Upcoming Exhibitions at Touchstones

Upstream Benefits: Artist-Run Culture in the Kootenays
November 18, 2017 to February 11, 2018
Opening: Friday, November 17 (7-9pm)
Group Artist Talk: November 26th (2-3pm) free admission
Gallery A
Curator(s): Arin Fay & Miriam Needoba


The ‘Upstream Benefits’ Exhibition involves ten artists: Courtney Andersen, Susan Andrews Grace, Amy Bohigian, Brent Bukowski, Boukje Elzinga, Ian Johnston, Maggie Shirley, Natasha Smith, Deborah Thompson and Rachel Yoder, a sampling of the impressive caliber of artists that call the Kootenays home. The artists involved in this exhibition example how artist run culture in the Kootenays has been supported and developed over the last decade.  The place in which we live is an important part of the creative process; artists are informed and fostered by place, where they live and where the work was conceived and created. Each artist will display an early instrumental piece – from their tenure here in the Kootenays, in tandem with a new work which will illustrate the evolution of their respective creation/styles/approach. This exhibition is about artist run culture, about the creative process and the importance of place.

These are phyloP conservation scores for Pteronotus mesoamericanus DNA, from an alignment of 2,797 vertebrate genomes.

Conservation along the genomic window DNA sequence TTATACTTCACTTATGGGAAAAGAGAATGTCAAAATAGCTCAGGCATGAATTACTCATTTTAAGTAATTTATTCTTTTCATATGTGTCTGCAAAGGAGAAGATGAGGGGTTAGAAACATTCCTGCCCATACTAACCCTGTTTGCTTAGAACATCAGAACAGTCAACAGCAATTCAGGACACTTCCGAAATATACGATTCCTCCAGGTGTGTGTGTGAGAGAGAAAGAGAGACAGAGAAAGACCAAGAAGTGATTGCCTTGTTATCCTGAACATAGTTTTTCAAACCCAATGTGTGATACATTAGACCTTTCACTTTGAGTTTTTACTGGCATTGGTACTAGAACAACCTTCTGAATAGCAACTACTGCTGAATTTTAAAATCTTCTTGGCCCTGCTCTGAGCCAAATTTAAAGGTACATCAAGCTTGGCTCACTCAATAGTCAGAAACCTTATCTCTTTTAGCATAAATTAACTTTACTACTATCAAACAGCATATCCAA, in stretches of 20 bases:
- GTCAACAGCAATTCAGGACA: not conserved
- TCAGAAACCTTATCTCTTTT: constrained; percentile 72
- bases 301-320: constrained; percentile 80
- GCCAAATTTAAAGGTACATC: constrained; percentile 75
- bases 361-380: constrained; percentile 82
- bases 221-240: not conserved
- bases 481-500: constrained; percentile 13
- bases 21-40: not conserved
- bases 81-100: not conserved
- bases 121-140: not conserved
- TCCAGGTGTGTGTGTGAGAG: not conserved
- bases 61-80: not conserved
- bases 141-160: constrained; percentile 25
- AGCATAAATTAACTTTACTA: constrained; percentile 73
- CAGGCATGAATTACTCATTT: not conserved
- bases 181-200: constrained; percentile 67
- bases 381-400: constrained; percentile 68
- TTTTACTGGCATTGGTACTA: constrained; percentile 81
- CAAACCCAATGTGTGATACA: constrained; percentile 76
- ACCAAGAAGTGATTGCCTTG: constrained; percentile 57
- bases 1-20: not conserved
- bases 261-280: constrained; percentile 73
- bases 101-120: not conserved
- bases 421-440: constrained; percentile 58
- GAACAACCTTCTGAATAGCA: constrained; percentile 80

Also showing in Gallery B at Touchstones from November 18 till February 11, 2018
Art Deco in Modern Times
November 18, 2017 to February 11, 2018
Artist Talk: November 23, (7-9pm)
Gallery B
Guest Curator(s): Peter Bartl & Jane Merks

At present there is little attention paid to our architectural heritage built after the end of World War 1. However there are many buildings, public and private, from the 1920’s into the 1950’s that deserve our appreciation.

To mention just a few:

The Capitol Theatre (1925), the Terrace Apartment (1929), the Medical Arts Building on Baker (1930), The Civic Centre (1935), the Chrysler Dealership on Hendrix (1936), the Scandinavian Church (1933) etc. In these early years the work of the contractor A.H. Green, who was involved in many of those buildings also deserves more credit. By the mid-1930 the firm of F.W. Williams and his wife Ilsa Williams, and later the work of D. Fairbanks all have iconic significance in the physical fabric of Nelson: the former Forestry building (now the Community First Health Co-op) on Lake Street (1952), the Gateway building on Front street (1936) and most importantly Mount St. Francis (1949). These two generations of architects have also created many fine residences throughout the city.


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